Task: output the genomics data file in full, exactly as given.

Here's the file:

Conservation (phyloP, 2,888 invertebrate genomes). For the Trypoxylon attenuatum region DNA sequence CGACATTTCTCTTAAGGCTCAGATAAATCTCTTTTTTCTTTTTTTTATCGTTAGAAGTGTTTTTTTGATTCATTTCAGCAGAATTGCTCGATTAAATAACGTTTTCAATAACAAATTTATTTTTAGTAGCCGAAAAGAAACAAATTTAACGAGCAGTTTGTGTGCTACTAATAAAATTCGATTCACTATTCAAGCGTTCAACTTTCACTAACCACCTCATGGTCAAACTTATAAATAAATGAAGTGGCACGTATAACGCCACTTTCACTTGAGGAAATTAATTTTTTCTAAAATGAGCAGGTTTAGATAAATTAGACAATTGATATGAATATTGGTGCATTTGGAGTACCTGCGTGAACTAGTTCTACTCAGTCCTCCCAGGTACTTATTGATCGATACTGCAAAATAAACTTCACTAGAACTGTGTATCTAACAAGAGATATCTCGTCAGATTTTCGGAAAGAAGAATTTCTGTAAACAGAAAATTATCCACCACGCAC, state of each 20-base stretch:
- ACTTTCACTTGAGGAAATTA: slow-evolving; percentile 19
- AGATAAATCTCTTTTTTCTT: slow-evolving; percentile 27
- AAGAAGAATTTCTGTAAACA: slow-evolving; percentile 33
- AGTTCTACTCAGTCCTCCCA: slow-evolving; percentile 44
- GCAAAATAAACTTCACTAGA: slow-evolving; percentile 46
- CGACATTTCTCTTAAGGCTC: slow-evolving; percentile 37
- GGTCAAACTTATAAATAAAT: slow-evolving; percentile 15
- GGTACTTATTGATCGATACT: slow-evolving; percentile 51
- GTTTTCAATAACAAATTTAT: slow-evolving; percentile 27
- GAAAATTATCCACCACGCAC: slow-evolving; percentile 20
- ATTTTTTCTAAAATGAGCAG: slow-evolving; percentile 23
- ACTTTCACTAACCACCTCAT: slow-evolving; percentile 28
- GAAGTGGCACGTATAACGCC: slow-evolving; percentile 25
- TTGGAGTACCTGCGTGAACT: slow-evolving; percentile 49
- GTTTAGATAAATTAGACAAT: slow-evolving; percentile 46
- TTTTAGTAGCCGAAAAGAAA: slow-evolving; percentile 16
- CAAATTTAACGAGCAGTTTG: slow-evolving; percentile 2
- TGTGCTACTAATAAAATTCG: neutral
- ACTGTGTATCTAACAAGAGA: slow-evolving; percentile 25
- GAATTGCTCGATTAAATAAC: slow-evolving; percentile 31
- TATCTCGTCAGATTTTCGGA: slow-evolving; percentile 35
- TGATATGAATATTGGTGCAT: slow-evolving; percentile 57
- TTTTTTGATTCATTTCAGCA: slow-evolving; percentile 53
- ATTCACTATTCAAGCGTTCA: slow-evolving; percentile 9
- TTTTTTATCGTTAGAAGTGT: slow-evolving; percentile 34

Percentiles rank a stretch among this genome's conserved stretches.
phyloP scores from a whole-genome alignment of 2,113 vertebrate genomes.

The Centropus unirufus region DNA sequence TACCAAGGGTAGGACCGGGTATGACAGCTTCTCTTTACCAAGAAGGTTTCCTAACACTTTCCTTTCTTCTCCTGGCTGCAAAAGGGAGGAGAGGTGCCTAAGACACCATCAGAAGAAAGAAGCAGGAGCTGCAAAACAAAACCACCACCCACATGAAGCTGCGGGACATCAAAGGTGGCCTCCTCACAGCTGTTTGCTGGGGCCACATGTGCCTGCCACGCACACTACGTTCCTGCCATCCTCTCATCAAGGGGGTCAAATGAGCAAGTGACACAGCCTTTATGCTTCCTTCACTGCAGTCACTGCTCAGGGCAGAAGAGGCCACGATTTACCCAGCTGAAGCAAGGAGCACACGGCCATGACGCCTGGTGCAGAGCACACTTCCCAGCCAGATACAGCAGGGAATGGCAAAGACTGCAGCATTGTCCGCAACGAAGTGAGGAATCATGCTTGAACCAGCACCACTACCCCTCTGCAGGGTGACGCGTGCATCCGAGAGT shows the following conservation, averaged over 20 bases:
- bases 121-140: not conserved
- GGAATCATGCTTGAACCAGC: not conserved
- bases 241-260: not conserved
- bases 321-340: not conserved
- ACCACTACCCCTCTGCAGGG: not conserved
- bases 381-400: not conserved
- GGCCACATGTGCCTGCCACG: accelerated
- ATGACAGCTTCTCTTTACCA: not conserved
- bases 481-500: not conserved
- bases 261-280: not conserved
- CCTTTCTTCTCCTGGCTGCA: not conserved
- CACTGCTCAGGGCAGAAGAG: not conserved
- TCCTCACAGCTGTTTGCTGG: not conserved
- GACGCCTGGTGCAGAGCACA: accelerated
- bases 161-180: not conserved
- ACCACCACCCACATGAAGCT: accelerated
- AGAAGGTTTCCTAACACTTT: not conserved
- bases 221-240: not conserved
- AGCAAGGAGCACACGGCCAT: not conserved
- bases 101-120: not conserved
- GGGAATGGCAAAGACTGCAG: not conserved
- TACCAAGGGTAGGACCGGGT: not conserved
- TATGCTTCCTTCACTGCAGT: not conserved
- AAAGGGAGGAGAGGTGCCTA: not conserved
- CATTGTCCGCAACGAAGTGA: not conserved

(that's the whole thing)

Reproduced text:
Conservation (phyloP, 2,888 invertebrate genomes). For the Trypoxylon attenuatum region DNA sequence CGACATTTCTCTTAAGGCTCAGATAAATCTCTTTTTTCTTTTTTTTATCGTTAGAAGTGTTTTTTTGATTCATTTCAGCAGAATTGCTCGATTAAATAACGTTTTCAATAACAAATTTATTTTTAGTAGCCGAAAAGAAACAAATTTAACGAGCAGTTTGTGTGCTACTAATAAAATTCGATTCACTATTCAAGCGTTCAACTTTCACTAACCACCTCATGGTCAAACTTATAAATAAATGAAGTGGCACGTATAACGCCACTTTCACTTGAGGAAATTAATTTTTTCTAAAATGAGCAGGTTTAGATAAATTAGACAATTGATATGAATATTGGTGCATTTGGAGTACCTGCGTGAACTAGTTCTACTCAGTCCTCCCAGGTACTTATTGATCGATACTGCAAAATAAACTTCACTAGAACTGTGTATCTAACAAGAGATATCTCGTCAGATTTTCGGAAAGAAGAATTTCTGTAAACAGAAAATTATCCACCACGCAC, state of each 20-base stretch:
- ACTTTCACTTGAGGAAATTA: slow-evolving; percentile 19
- AGATAAATCTCTTTTTTCTT: slow-evolving; percentile 27
- AAGAAGAATTTCTGTAAACA: slow-evolving; percentile 33
- AGTTCTACTCAGTCCTCCCA: slow-evolving; percentile 44
- GCAAAATAAACTTCACTAGA: slow-evolving; percentile 46
- CGACATTTCTCTTAAGGCTC: slow-evolving; percentile 37
- GGTCAAACTTATAAATAAAT: slow-evolving; percentile 15
- GGTACTTATTGATCGATACT: slow-evolving; percentile 51
- GTTTTCAATAACAAATTTAT: slow-evolving; percentile 27
- GAAAATTATCCACCACGCAC: slow-evolving; percentile 20
- ATTTTTTCTAAAATGAGCAG: slow-evolving; percentile 23
- ACTTTCACTAACCACCTCAT: slow-evolving; percentile 28
- GAAGTGGCACGTATAACGCC: slow-evolving; percentile 25
- TTGGAGTACCTGCGTGAACT: slow-evolving; percentile 49
- GTTTAGATAAATTAGACAAT: slow-evolving; percentile 46
- TTTTAGTAGCCGAAAAGAAA: slow-evolving; percentile 16
- CAAATTTAACGAGCAGTTTG: slow-evolving; percentile 2
- TGTGCTACTAATAAAATTCG: neutral
- ACTGTGTATCTAACAAGAGA: slow-evolving; percentile 25
- GAATTGCTCGATTAAATAAC: slow-evolving; percentile 31
- TATCTCGTCAGATTTTCGGA: slow-evolving; percentile 35
- TGATATGAATATTGGTGCAT: slow-evolving; percentile 57
- TTTTTTGATTCATTTCAGCA: slow-evolving; percentile 53
- ATTCACTATTCAAGCGTTCA: slow-evolving; percentile 9
- TTTTTTATCGTTAGAAGTGT: slow-evolving; percentile 34

Percentiles rank a stretch among this genome's conserved stretches.
phyloP scores from a whole-genome alignment of 2,113 vertebrate genomes.

The Centropus unirufus region DNA sequence TACCAAGGGTAGGACCGGGTATGACAGCTTCTCTTTACCAAGAAGGTTTCCTAACACTTTCCTTTCTTCTCCTGGCTGCAAAAGGGAGGAGAGGTGCCTAAGACACCATCAGAAGAAAGAAGCAGGAGCTGCAAAACAAAACCACCACCCACATGAAGCTGCGGGACATCAAAGGTGGCCTCCTCACAGCTGTTTGCTGGGGCCACATGTGCCTGCCACGCACACTACGTTCCTGCCATCCTCTCATCAAGGGGGTCAAATGAGCAAGTGACACAGCCTTTATGCTTCCTTCACTGCAGTCACTGCTCAGGGCAGAAGAGGCCACGATTTACCCAGCTGAAGCAAGGAGCACACGGCCATGACGCCTGGTGCAGAGCACACTTCCCAGCCAGATACAGCAGGGAATGGCAAAGACTGCAGCATTGTCCGCAACGAAGTGAGGAATCATGCTTGAACCAGCACCACTACCCCTCTGCAGGGTGACGCGTGCATCCGAGAGT shows the following conservation, averaged over 20 bases:
- bases 121-140: not conserved
- GGAATCATGCTTGAACCAGC: not conserved
- bases 241-260: not conserved
- bases 321-340: not conserved
- ACCACTACCCCTCTGCAGGG: not conserved
- bases 381-400: not conserved
- GGCCACATGTGCCTGCCACG: accelerated
- ATGACAGCTTCTCTTTACCA: not conserved
- bases 481-500: not conserved
- bases 261-280: not conserved
- CCTTTCTTCTCCTGGCTGCA: not conserved
- CACTGCTCAGGGCAGAAGAG: not conserved
- TCCTCACAGCTGTTTGCTGG: not conserved
- GACGCCTGGTGCAGAGCACA: accelerated
- bases 161-180: not conserved
- ACCACCACCCACATGAAGCT: accelerated
- AGAAGGTTTCCTAACACTTT: not conserved
- bases 221-240: not conserved
- AGCAAGGAGCACACGGCCAT: not conserved
- bases 101-120: not conserved
- GGGAATGGCAAAGACTGCAG: not conserved
- TACCAAGGGTAGGACCGGGT: not conserved
- TATGCTTCCTTCACTGCAGT: not conserved
- AAAGGGAGGAGAGGTGCCTA: not conserved
- CATTGTCCGCAACGAAGTGA: not conserved